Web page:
Ginger Oat Trickles (what oddly named biscuits!)

It is a fact of life that I have too many cookbooks. 2 shelves-worth to be precise, which to be honest is a lot more than I need! But for some reason recently, every time I've been needing a recipe for something, I've searched the BBCGoodFood archive, or browsed Foodgawker, and shunned the books on my shelf. So I figured they were feeling a bit left out, and made my Mid-June resolution: Cook stuff from books, not just the interweb!

So my first application of the new rule was some biscuits I made last week to take along to a meeting. I used a recipe from my newest cookbook acquisition - the Mornflake Oats Biscuit Book. Who knew there were enough oat biscuits out there to dedicate a whole recipe book to them! When I saw it languishing in the remainder bin of the bargain book shop for 99p, I knew I had to rescue it (that's another bad habit of mine - rescuing 'nice' books that I find in pound shops and the like, that I feel are too good to be destined to that fate!).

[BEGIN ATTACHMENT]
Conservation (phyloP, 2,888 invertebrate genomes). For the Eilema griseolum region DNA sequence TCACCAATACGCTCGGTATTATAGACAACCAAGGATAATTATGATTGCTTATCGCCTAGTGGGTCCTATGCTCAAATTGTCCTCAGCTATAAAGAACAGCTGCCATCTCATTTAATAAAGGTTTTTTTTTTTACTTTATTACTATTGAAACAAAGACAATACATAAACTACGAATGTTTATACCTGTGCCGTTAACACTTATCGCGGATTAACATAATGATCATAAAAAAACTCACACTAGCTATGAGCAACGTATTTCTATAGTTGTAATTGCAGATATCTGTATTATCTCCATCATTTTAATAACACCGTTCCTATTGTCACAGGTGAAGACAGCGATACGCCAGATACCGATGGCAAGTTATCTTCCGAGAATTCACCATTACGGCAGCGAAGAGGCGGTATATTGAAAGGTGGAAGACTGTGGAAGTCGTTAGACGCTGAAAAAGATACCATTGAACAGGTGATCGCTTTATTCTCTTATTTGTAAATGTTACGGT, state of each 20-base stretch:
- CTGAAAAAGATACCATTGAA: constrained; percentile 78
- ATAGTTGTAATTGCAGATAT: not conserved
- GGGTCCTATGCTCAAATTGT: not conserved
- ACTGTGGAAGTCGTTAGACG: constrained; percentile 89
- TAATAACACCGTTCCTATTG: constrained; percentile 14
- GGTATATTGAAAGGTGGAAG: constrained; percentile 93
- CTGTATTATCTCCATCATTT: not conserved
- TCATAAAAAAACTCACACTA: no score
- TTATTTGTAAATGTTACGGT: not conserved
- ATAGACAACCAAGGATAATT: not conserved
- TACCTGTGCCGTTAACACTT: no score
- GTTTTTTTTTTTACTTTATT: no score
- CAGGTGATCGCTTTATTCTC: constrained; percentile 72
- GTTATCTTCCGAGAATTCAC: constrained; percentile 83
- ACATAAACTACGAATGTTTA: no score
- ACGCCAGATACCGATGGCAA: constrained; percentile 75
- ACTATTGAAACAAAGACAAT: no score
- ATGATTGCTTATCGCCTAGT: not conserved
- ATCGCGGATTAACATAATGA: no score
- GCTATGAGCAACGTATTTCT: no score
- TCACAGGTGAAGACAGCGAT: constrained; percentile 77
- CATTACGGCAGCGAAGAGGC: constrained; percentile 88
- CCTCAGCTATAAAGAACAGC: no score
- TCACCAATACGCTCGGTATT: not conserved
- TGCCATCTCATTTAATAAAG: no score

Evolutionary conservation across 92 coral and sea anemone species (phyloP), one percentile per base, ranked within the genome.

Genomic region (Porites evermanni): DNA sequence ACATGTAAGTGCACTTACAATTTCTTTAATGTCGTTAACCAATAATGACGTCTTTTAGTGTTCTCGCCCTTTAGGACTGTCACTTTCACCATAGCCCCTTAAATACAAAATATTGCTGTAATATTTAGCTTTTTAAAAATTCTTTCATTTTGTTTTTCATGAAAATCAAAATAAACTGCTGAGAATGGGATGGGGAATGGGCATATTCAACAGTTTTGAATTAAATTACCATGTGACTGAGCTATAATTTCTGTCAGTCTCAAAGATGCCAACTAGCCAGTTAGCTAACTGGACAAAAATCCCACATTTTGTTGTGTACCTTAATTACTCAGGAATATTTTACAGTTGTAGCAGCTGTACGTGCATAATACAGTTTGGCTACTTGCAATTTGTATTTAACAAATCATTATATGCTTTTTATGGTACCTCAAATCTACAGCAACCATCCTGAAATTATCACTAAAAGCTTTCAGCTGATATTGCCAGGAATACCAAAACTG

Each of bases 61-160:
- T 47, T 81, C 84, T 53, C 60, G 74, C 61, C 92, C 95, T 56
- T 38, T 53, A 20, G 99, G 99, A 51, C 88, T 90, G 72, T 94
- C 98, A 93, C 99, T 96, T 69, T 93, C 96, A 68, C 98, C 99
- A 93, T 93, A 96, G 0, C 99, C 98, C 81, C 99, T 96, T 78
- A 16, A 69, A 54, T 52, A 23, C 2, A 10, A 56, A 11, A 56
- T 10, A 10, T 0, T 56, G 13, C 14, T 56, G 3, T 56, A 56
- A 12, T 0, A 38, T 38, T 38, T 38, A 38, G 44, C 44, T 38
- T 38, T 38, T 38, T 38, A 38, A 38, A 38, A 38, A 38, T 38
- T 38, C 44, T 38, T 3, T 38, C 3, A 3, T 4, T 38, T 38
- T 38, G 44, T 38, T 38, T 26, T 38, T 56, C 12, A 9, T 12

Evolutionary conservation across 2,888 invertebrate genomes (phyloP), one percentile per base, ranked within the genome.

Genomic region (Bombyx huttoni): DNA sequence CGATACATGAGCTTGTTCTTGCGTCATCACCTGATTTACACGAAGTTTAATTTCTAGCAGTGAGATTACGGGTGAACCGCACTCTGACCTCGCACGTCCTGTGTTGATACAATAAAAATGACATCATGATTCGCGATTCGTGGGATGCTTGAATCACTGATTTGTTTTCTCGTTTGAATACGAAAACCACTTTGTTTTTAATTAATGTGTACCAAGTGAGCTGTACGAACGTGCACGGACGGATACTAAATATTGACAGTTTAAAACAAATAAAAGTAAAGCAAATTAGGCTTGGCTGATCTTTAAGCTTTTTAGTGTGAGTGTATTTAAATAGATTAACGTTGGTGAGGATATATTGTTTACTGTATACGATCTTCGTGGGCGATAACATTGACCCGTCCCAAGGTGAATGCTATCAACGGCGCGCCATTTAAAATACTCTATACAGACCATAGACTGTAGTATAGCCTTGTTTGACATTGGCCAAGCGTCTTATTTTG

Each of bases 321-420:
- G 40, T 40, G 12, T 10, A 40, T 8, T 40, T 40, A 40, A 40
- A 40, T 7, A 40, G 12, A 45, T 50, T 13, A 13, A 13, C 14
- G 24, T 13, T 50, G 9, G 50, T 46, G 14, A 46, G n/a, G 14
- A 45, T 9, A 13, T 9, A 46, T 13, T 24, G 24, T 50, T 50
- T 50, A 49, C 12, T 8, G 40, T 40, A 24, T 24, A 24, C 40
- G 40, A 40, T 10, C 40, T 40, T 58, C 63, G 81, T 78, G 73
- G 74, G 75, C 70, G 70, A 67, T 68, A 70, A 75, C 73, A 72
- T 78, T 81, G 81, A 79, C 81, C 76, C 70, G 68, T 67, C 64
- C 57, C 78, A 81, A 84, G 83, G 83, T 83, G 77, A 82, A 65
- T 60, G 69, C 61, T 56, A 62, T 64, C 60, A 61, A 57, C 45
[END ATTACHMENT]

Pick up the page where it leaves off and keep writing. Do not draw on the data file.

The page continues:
And flicking through, there was a recipe for the weirdly named 'Orange Oat Trickles' just that I can't leave a recipe alone, so I had to tinker with it, and made them ginger instead. Here's my modified recipe :o)

Ginger Oat Trickles (makes about 15)
  • 100g margarine (plus extra for greasing if you're not using parchment or silicone sheets)
  • 75g caster sugar
  • 2 tbsp golden syrup
  • 1/2tsp ground ginger
  • 100g rolled oats
  • 100g self raising flour
  • 1/2tsp bicarbonate of soda
  • 100g icing sugar
  • 2 scant tbsp fiery ginger beer
Preheat the oven to 180C and line 2 baking trays with parchment.
Combine margarine, sugar & syrup in a bowl and beat until fluffy.
Add the oats, flour, ginger and bicarbonate of soda, and mix until well combined (it will be a very stiff mixture).
Take generous tsp of the mixture, shape into small balls and place well-spaced on the baking sheets, then flatten slightly.
Bake for about 15 mins (swapping shelves over half way through if it's not a fan oven) until golden brown. They will spread a bit, but not too much.
Remove from oven and allow to cool slightly and firm up, then transfer to a wire rack and allow to cool completely.
Sieve the icing sugar into a bowl, and add the 2 scant tbsp ginger beer, then mix until the icing is runny and smooth.
Trickle over the cold biscuits (hence the name I assume!) and leave the icing to set.